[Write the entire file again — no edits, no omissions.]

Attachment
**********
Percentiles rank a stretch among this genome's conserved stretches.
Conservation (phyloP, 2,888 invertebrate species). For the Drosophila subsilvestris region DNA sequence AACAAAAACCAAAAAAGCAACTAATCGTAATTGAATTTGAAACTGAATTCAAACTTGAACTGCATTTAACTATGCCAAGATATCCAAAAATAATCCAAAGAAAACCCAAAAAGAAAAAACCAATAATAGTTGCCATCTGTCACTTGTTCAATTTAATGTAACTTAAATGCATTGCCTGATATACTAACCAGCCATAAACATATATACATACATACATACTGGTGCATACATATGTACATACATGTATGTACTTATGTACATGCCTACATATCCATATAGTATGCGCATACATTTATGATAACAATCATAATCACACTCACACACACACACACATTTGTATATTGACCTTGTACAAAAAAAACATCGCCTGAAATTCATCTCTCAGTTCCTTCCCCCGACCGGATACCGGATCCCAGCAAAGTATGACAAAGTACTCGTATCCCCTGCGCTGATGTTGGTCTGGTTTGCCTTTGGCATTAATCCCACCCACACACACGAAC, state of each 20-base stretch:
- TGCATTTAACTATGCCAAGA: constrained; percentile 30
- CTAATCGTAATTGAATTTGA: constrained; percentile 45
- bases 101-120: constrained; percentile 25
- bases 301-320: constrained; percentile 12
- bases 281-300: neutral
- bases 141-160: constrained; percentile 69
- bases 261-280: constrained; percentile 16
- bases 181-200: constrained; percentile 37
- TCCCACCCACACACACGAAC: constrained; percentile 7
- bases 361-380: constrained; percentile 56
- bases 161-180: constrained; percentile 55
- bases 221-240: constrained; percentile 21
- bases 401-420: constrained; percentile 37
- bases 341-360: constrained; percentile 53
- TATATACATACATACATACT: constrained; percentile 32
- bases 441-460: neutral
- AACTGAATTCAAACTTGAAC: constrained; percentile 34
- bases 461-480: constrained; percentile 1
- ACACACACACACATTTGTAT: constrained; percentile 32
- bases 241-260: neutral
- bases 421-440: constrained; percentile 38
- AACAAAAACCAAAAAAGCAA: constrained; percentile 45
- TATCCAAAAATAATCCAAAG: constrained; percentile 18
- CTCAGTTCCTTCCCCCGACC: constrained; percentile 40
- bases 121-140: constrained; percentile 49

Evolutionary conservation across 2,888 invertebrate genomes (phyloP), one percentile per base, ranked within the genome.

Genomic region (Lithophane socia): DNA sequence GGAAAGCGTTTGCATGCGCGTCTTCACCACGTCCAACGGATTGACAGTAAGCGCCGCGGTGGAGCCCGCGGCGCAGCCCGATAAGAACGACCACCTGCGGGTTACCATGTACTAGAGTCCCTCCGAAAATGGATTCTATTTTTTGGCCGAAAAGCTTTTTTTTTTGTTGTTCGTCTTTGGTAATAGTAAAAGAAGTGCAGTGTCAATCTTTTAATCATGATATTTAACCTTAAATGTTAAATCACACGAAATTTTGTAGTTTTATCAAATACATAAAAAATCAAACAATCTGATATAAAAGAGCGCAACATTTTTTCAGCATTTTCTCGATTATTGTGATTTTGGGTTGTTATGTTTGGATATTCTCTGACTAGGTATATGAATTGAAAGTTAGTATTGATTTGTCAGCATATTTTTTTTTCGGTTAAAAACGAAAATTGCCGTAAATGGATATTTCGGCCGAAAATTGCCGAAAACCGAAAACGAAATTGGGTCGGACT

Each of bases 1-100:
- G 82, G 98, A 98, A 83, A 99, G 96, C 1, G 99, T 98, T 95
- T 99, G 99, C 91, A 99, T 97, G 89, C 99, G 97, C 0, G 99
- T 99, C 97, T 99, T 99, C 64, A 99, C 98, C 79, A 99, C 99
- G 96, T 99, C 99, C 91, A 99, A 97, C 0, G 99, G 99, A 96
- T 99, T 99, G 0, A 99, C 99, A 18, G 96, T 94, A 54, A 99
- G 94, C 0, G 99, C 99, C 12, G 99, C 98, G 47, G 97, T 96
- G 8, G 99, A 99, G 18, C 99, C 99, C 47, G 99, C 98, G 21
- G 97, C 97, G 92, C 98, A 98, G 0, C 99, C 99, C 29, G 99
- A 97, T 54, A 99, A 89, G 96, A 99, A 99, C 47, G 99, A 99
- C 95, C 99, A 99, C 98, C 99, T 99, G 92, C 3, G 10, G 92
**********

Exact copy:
Percentiles rank a stretch among this genome's conserved stretches.
Conservation (phyloP, 2,888 invertebrate species). For the Drosophila subsilvestris region DNA sequence AACAAAAACCAAAAAAGCAACTAATCGTAATTGAATTTGAAACTGAATTCAAACTTGAACTGCATTTAACTATGCCAAGATATCCAAAAATAATCCAAAGAAAACCCAAAAAGAAAAAACCAATAATAGTTGCCATCTGTCACTTGTTCAATTTAATGTAACTTAAATGCATTGCCTGATATACTAACCAGCCATAAACATATATACATACATACATACTGGTGCATACATATGTACATACATGTATGTACTTATGTACATGCCTACATATCCATATAGTATGCGCATACATTTATGATAACAATCATAATCACACTCACACACACACACACATTTGTATATTGACCTTGTACAAAAAAAACATCGCCTGAAATTCATCTCTCAGTTCCTTCCCCCGACCGGATACCGGATCCCAGCAAAGTATGACAAAGTACTCGTATCCCCTGCGCTGATGTTGGTCTGGTTTGCCTTTGGCATTAATCCCACCCACACACACGAAC, state of each 20-base stretch:
- TGCATTTAACTATGCCAAGA: constrained; percentile 30
- CTAATCGTAATTGAATTTGA: constrained; percentile 45
- bases 101-120: constrained; percentile 25
- bases 301-320: constrained; percentile 12
- bases 281-300: neutral
- bases 141-160: constrained; percentile 69
- bases 261-280: constrained; percentile 16
- bases 181-200: constrained; percentile 37
- TCCCACCCACACACACGAAC: constrained; percentile 7
- bases 361-380: constrained; percentile 56
- bases 161-180: constrained; percentile 55
- bases 221-240: constrained; percentile 21
- bases 401-420: constrained; percentile 37
- bases 341-360: constrained; percentile 53
- TATATACATACATACATACT: constrained; percentile 32
- bases 441-460: neutral
- AACTGAATTCAAACTTGAAC: constrained; percentile 34
- bases 461-480: constrained; percentile 1
- ACACACACACACATTTGTAT: constrained; percentile 32
- bases 241-260: neutral
- bases 421-440: constrained; percentile 38
- AACAAAAACCAAAAAAGCAA: constrained; percentile 45
- TATCCAAAAATAATCCAAAG: constrained; percentile 18
- CTCAGTTCCTTCCCCCGACC: constrained; percentile 40
- bases 121-140: constrained; percentile 49

Evolutionary conservation across 2,888 invertebrate genomes (phyloP), one percentile per base, ranked within the genome.

Genomic region (Lithophane socia): DNA sequence GGAAAGCGTTTGCATGCGCGTCTTCACCACGTCCAACGGATTGACAGTAAGCGCCGCGGTGGAGCCCGCGGCGCAGCCCGATAAGAACGACCACCTGCGGGTTACCATGTACTAGAGTCCCTCCGAAAATGGATTCTATTTTTTGGCCGAAAAGCTTTTTTTTTTGTTGTTCGTCTTTGGTAATAGTAAAAGAAGTGCAGTGTCAATCTTTTAATCATGATATTTAACCTTAAATGTTAAATCACACGAAATTTTGTAGTTTTATCAAATACATAAAAAATCAAACAATCTGATATAAAAGAGCGCAACATTTTTTCAGCATTTTCTCGATTATTGTGATTTTGGGTTGTTATGTTTGGATATTCTCTGACTAGGTATATGAATTGAAAGTTAGTATTGATTTGTCAGCATATTTTTTTTTCGGTTAAAAACGAAAATTGCCGTAAATGGATATTTCGGCCGAAAATTGCCGAAAACCGAAAACGAAATTGGGTCGGACT

Each of bases 1-100:
- G 82, G 98, A 98, A 83, A 99, G 96, C 1, G 99, T 98, T 95
- T 99, G 99, C 91, A 99, T 97, G 89, C 99, G 97, C 0, G 99
- T 99, C 97, T 99, T 99, C 64, A 99, C 98, C 79, A 99, C 99
- G 96, T 99, C 99, C 91, A 99, A 97, C 0, G 99, G 99, A 96
- T 99, T 99, G 0, A 99, C 99, A 18, G 96, T 94, A 54, A 99
- G 94, C 0, G 99, C 99, C 12, G 99, C 98, G 47, G 97, T 96
- G 8, G 99, A 99, G 18, C 99, C 99, C 47, G 99, C 98, G 21
- G 97, C 97, G 92, C 98, A 98, G 0, C 99, C 99, C 29, G 99
- A 97, T 54, A 99, A 89, G 96, A 99, A 99, C 47, G 99, A 99
- C 95, C 99, A 99, C 98, C 99, T 99, G 92, C 3, G 10, G 92